football trading pic

Single Bet vs Multiple Bet

One of the most common debates in betting circles is regarding which is better – single bets or multiple bets. 

Many punters swear by their preferred bet type and reject the other out of hand. 

This could be because they are used to betting in a certain way by habit or have had a big win using one type so that is what they continue to use.   

It might not be the best way to bet however and if you want to make a profit in the long run, it is important to ensure you are maximising value at every opportunity. 

So we will take a look at how you can do this, together with the pros and cons of both single bets and multiple bets. 


What are Single Bets and Multiple Bets?

Before we get into the looking at the pros and cons of each bet type however, just a quick explanation of what we mean by single and multiple bets.

Quite simply these terms refer to whether we are betting on just one outcome or a number of outcomes together.

For example, in a single bet we are just betting on one thing to happen. That could be:

  • Arsenal to beat Chelsea in a Premier League game @ 2.1

We are not reliant on any other matches or outcomes, that is our single bet. 

A multiple bet, on the other hand, combines a number of different outcomes into one bet. So for example that could be a treble of:

  • Arsenal to beat Chelsea in a Premier League game @ 2.1; and
  • Man City to beat Spurs @ 1.4; and
  • Liverpool to beat Wolves @ 1.36

You would need all three teams to win in order for your treble bet to collect, at combined odds of 4.0. 

There are in fact a plethora of different types of multiple bets, from Trixies to Yankees and Goliaths and more. These are often referred to as “exotic bets.” 

They combine multiple outcomes, but in such a way that you don’t need all of them to win in order to collect a return on the bet.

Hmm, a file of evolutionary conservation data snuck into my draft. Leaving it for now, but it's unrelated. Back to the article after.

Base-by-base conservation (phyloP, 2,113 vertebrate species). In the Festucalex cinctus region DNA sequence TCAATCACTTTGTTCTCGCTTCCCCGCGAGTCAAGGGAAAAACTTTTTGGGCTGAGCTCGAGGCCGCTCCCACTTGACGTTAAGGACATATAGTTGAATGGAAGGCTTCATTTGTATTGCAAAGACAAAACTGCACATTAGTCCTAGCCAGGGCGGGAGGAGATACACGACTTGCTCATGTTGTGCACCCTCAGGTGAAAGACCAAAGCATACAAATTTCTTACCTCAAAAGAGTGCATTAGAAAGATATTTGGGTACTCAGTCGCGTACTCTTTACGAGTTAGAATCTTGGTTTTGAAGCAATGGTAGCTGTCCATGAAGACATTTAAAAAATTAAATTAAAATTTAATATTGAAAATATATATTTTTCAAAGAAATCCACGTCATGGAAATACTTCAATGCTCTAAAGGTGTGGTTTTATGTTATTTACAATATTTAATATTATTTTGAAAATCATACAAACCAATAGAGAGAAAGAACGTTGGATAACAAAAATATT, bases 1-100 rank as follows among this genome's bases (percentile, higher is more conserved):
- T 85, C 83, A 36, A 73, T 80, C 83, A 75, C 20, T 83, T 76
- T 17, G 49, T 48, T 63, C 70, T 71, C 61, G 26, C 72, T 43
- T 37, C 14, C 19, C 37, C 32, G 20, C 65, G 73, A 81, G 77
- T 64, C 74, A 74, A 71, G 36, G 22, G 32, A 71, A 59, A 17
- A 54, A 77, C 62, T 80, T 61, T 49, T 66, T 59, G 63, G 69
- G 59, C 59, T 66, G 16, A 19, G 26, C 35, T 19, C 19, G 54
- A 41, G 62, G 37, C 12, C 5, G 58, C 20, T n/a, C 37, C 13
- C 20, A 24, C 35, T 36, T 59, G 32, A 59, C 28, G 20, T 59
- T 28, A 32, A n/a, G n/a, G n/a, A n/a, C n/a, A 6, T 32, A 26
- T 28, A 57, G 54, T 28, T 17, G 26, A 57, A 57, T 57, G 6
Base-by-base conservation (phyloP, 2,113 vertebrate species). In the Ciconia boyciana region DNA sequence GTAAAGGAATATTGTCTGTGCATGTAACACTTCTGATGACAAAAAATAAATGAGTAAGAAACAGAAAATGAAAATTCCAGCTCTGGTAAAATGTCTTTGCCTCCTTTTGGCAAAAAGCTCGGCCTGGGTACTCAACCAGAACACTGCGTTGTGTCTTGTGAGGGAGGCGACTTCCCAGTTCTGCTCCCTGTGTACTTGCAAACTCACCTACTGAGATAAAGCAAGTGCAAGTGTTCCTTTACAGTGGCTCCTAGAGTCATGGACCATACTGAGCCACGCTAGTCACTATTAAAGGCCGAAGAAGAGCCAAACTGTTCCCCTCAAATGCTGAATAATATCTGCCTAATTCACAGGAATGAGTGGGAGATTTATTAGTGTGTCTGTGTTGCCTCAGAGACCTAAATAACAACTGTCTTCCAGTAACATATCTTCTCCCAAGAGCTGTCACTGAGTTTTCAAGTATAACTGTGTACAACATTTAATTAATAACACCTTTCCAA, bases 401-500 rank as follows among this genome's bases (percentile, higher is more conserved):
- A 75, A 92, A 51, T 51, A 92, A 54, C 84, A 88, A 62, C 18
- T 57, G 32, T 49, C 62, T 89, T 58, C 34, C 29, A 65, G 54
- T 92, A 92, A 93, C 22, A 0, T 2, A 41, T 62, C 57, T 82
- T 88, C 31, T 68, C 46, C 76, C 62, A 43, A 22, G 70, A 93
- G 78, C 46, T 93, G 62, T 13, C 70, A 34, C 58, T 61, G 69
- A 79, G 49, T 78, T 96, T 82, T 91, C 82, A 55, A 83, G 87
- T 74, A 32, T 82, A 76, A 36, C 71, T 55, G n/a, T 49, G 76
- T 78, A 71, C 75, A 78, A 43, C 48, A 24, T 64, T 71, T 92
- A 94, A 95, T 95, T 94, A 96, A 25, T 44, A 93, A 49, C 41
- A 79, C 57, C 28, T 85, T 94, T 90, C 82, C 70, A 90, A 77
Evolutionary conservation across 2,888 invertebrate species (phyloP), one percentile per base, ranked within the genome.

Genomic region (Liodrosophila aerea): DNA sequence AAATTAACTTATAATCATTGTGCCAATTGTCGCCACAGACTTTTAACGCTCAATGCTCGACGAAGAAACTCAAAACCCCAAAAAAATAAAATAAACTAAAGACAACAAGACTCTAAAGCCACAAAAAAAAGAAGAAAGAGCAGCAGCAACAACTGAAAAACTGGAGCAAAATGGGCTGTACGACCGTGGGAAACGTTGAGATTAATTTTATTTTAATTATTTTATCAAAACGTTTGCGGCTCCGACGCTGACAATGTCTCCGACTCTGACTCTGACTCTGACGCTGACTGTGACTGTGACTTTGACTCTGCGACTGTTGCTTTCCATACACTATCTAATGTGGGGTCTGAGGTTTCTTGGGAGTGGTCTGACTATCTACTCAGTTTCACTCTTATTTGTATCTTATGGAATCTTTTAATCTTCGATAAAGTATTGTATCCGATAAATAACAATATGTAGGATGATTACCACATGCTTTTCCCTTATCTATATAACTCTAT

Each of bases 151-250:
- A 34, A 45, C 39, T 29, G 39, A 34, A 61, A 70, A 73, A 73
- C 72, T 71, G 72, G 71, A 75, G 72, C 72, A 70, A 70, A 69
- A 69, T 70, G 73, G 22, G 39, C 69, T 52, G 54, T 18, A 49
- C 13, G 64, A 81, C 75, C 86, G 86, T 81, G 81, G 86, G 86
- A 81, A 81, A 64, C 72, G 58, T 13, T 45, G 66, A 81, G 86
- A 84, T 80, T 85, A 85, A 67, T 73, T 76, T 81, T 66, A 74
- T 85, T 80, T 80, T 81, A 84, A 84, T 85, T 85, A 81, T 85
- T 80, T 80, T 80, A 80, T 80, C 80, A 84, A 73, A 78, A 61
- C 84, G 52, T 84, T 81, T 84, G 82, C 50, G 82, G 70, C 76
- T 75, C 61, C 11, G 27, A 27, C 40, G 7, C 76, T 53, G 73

A Trixie bet for example is a treble and three doubles. So you could put the three teams above into a Trixie and if just two of them win, you would still get a return on your bet. If all three win then you collect a winning treble and all three doubles – a nice little earner. 

The most common type of multiple bet though is a simple accumulator – where you need all the outcomes to be successful in order to win your bet. 


The Pros and Cons of Single Bets

There are various advantages to using single bets. They are the choice of most professional gamblers and there is a good reason for that. 

In principle professionals use single bets because it is easier to secure value on a single bet than on a multiple.

On a single bet, you can compare bookies’ odds and exchange prices and select whichever one is offering the best price for your selection. It is fairly simple and with the amount of choice available these days for placing bets, means in most instances you can secure fair value for your bet. 

That’s why pretty much all the top tipsters we have reviewed here such as The Bookies Enemy and Loves Racing utilise single bets for their betting. 

However, with multiple bets you are multiplying the bookies’ edge over you. If their edge is a few percent per bet, then in a 5-fold accumulator it could easily be over 50%, which is not good value from your point of view!

That also presumes the bookie is best odds on all of the selections in your multiple. However, more often that not you will have to take a price that is below the best odds on at least one of the selections making up your multiple bet.

This is because it is unlikely one bookie will be best price on all parts of your multiple. So invariably you will be taking bad odds on one or more outcomes on your multiple, thus handing the bookies an even bigger advantage than they already have over you. 

Using single bets removes this disadvantage and gives a more level playing field. In sports like tennis and NFL, the bookies edge is often only 2-3% over the punter for single bets, which isn’t too bad.